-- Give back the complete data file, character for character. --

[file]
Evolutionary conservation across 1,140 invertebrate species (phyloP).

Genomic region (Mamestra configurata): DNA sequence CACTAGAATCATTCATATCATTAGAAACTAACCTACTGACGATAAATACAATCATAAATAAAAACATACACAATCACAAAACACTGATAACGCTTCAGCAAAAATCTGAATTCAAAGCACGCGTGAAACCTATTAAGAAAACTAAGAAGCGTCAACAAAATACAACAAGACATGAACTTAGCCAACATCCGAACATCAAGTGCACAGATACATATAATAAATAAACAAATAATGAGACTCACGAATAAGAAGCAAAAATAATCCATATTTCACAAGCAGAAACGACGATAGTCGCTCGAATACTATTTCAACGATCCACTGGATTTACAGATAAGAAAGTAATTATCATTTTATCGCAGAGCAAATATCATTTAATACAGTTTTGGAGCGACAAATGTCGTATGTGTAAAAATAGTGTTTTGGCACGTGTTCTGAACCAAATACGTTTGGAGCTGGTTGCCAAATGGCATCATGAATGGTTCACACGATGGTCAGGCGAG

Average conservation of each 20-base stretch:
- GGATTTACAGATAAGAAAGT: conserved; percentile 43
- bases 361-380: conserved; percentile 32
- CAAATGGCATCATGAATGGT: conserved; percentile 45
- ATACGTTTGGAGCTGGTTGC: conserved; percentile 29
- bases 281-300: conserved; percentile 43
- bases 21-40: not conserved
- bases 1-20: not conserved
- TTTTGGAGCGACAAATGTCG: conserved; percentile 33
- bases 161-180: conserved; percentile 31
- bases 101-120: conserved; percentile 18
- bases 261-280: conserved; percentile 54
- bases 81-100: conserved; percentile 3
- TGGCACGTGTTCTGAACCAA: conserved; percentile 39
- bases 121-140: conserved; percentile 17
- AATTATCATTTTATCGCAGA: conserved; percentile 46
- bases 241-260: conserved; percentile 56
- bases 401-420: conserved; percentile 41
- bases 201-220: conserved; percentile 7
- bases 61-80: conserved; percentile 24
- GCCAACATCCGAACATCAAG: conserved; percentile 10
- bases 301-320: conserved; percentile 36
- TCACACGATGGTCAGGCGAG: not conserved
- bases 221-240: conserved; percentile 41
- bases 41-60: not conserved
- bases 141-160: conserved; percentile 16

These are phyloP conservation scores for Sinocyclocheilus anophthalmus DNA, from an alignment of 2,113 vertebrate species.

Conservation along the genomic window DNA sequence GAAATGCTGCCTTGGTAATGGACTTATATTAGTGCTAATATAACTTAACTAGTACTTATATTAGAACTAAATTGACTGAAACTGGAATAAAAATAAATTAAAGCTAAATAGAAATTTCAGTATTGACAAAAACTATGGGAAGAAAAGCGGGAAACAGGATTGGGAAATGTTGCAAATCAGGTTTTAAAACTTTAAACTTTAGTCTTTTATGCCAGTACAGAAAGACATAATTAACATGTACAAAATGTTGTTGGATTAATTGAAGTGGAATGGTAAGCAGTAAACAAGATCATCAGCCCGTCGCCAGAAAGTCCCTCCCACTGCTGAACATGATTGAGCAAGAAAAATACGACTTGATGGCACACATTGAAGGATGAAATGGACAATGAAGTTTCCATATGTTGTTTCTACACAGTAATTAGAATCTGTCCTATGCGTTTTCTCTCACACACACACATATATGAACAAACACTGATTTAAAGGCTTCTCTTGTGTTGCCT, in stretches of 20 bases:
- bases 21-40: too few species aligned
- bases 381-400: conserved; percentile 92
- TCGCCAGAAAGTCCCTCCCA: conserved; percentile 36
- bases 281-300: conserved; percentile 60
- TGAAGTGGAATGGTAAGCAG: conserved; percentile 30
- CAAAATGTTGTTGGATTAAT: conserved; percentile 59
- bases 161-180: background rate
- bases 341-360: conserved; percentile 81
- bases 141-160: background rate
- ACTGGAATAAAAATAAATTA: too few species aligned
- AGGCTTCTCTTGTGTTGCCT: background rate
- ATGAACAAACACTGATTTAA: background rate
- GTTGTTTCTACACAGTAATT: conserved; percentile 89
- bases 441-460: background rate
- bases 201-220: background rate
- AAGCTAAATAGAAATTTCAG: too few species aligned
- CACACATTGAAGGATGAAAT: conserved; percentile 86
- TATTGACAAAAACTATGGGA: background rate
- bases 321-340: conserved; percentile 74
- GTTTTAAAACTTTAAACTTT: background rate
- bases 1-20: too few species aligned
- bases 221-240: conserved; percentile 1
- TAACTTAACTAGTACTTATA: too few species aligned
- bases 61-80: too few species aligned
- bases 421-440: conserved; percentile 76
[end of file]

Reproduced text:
Evolutionary conservation across 1,140 invertebrate species (phyloP).

Genomic region (Mamestra configurata): DNA sequence CACTAGAATCATTCATATCATTAGAAACTAACCTACTGACGATAAATACAATCATAAATAAAAACATACACAATCACAAAACACTGATAACGCTTCAGCAAAAATCTGAATTCAAAGCACGCGTGAAACCTATTAAGAAAACTAAGAAGCGTCAACAAAATACAACAAGACATGAACTTAGCCAACATCCGAACATCAAGTGCACAGATACATATAATAAATAAACAAATAATGAGACTCACGAATAAGAAGCAAAAATAATCCATATTTCACAAGCAGAAACGACGATAGTCGCTCGAATACTATTTCAACGATCCACTGGATTTACAGATAAGAAAGTAATTATCATTTTATCGCAGAGCAAATATCATTTAATACAGTTTTGGAGCGACAAATGTCGTATGTGTAAAAATAGTGTTTTGGCACGTGTTCTGAACCAAATACGTTTGGAGCTGGTTGCCAAATGGCATCATGAATGGTTCACACGATGGTCAGGCGAG

Average conservation of each 20-base stretch:
- GGATTTACAGATAAGAAAGT: conserved; percentile 43
- bases 361-380: conserved; percentile 32
- CAAATGGCATCATGAATGGT: conserved; percentile 45
- ATACGTTTGGAGCTGGTTGC: conserved; percentile 29
- bases 281-300: conserved; percentile 43
- bases 21-40: not conserved
- bases 1-20: not conserved
- TTTTGGAGCGACAAATGTCG: conserved; percentile 33
- bases 161-180: conserved; percentile 31
- bases 101-120: conserved; percentile 18
- bases 261-280: conserved; percentile 54
- bases 81-100: conserved; percentile 3
- TGGCACGTGTTCTGAACCAA: conserved; percentile 39
- bases 121-140: conserved; percentile 17
- AATTATCATTTTATCGCAGA: conserved; percentile 46
- bases 241-260: conserved; percentile 56
- bases 401-420: conserved; percentile 41
- bases 201-220: conserved; percentile 7
- bases 61-80: conserved; percentile 24
- GCCAACATCCGAACATCAAG: conserved; percentile 10
- bases 301-320: conserved; percentile 36
- TCACACGATGGTCAGGCGAG: not conserved
- bases 221-240: conserved; percentile 41
- bases 41-60: not conserved
- bases 141-160: conserved; percentile 16

These are phyloP conservation scores for Sinocyclocheilus anophthalmus DNA, from an alignment of 2,113 vertebrate species.

Conservation along the genomic window DNA sequence GAAATGCTGCCTTGGTAATGGACTTATATTAGTGCTAATATAACTTAACTAGTACTTATATTAGAACTAAATTGACTGAAACTGGAATAAAAATAAATTAAAGCTAAATAGAAATTTCAGTATTGACAAAAACTATGGGAAGAAAAGCGGGAAACAGGATTGGGAAATGTTGCAAATCAGGTTTTAAAACTTTAAACTTTAGTCTTTTATGCCAGTACAGAAAGACATAATTAACATGTACAAAATGTTGTTGGATTAATTGAAGTGGAATGGTAAGCAGTAAACAAGATCATCAGCCCGTCGCCAGAAAGTCCCTCCCACTGCTGAACATGATTGAGCAAGAAAAATACGACTTGATGGCACACATTGAAGGATGAAATGGACAATGAAGTTTCCATATGTTGTTTCTACACAGTAATTAGAATCTGTCCTATGCGTTTTCTCTCACACACACACATATATGAACAAACACTGATTTAAAGGCTTCTCTTGTGTTGCCT, in stretches of 20 bases:
- bases 21-40: too few species aligned
- bases 381-400: conserved; percentile 92
- TCGCCAGAAAGTCCCTCCCA: conserved; percentile 36
- bases 281-300: conserved; percentile 60
- TGAAGTGGAATGGTAAGCAG: conserved; percentile 30
- CAAAATGTTGTTGGATTAAT: conserved; percentile 59
- bases 161-180: background rate
- bases 341-360: conserved; percentile 81
- bases 141-160: background rate
- ACTGGAATAAAAATAAATTA: too few species aligned
- AGGCTTCTCTTGTGTTGCCT: background rate
- ATGAACAAACACTGATTTAA: background rate
- GTTGTTTCTACACAGTAATT: conserved; percentile 89
- bases 441-460: background rate
- bases 201-220: background rate
- AAGCTAAATAGAAATTTCAG: too few species aligned
- CACACATTGAAGGATGAAAT: conserved; percentile 86
- TATTGACAAAAACTATGGGA: background rate
- bases 321-340: conserved; percentile 74
- GTTTTAAAACTTTAAACTTT: background rate
- bases 1-20: too few species aligned
- bases 221-240: conserved; percentile 1
- TAACTTAACTAGTACTTATA: too few species aligned
- bases 61-80: too few species aligned
- bases 421-440: conserved; percentile 76